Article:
Just a small girl trying to make the most of the world that she is both perpetually terrified of, and amazed by.

Tuesday, 7 February 2017

Black Saturday: Eight Years On

For once, I'm not actually sure how to start this post. This is such a big thing that happened to me, but it was so long ago, it's hard to remember exactly how it went, and how I felt at the time. I'll start with what I do know: it was February 7th, 2009. I lived in a little town called Strathewen, which felt like it was in the middle of nowhere. There was nothing there except trees, and hardly any people. 

I also remember being in a completely different mindset to my mother from the beginning. The entire time leading up to it, she wanted to stay. She kept saying not to pack up too much stuff because it'd just be more we'd have to unpack later on. I, on the other hand, being quite a negative person at the time, was expecting the worst. I always thought we'd had bad luck, and this day certainly didn't prove me wrong.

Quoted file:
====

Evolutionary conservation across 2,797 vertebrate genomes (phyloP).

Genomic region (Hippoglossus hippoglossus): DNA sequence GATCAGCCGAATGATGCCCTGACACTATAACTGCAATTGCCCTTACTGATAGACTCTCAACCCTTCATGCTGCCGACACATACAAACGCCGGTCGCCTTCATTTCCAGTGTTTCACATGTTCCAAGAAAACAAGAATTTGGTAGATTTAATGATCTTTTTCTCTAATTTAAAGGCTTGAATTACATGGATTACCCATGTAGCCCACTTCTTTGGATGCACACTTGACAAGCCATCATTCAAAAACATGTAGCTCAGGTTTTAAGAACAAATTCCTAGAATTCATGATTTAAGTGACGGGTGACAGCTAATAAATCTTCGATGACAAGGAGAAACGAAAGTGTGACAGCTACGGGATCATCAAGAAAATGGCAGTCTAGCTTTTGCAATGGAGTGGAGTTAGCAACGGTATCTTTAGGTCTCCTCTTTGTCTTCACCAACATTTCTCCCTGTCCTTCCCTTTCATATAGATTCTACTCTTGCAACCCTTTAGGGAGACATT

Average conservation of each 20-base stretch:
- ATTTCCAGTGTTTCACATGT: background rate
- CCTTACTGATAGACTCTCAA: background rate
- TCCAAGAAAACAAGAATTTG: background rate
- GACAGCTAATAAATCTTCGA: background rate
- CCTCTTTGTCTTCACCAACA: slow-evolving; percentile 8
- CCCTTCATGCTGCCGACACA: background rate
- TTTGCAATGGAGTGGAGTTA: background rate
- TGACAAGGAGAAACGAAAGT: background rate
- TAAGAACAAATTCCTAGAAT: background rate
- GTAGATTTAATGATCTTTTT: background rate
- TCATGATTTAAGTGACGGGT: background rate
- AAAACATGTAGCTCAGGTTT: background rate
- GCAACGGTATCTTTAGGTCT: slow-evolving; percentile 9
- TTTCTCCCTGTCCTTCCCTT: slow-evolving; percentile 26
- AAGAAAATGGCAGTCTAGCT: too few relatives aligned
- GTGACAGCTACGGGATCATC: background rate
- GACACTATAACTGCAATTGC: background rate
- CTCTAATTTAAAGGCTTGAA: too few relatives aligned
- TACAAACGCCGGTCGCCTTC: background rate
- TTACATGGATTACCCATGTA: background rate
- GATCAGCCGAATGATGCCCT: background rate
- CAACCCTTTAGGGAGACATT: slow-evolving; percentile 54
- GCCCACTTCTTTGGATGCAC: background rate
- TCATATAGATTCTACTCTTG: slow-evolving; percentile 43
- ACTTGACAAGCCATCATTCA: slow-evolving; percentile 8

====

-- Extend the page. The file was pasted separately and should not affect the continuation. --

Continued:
I packed up all my photos and school things (I was a week into high school, I didn't want to lose all my new things), but I wasn't allowed to pack my trophies and ribbons because - once again - mum thought nothing was going to happen.



Eventually, something did happen. We were standing outside our house as the trees directly behind it caught on fire. We watched our house catch on fire - that was when I decided to stop looking. It was too late to leave; we were surrounded by trees, and soon they'd all be on fire. We had to stay. 

We lived right down the end of a long driveway, our landlords lived halfway down it, and at the beginning there was another house that belonged to a firefighter (I think - as I said, my memory is hazy). It was a designated safe house, and that's where my mum, her boyfriend, our dog and I stayed with a few other families.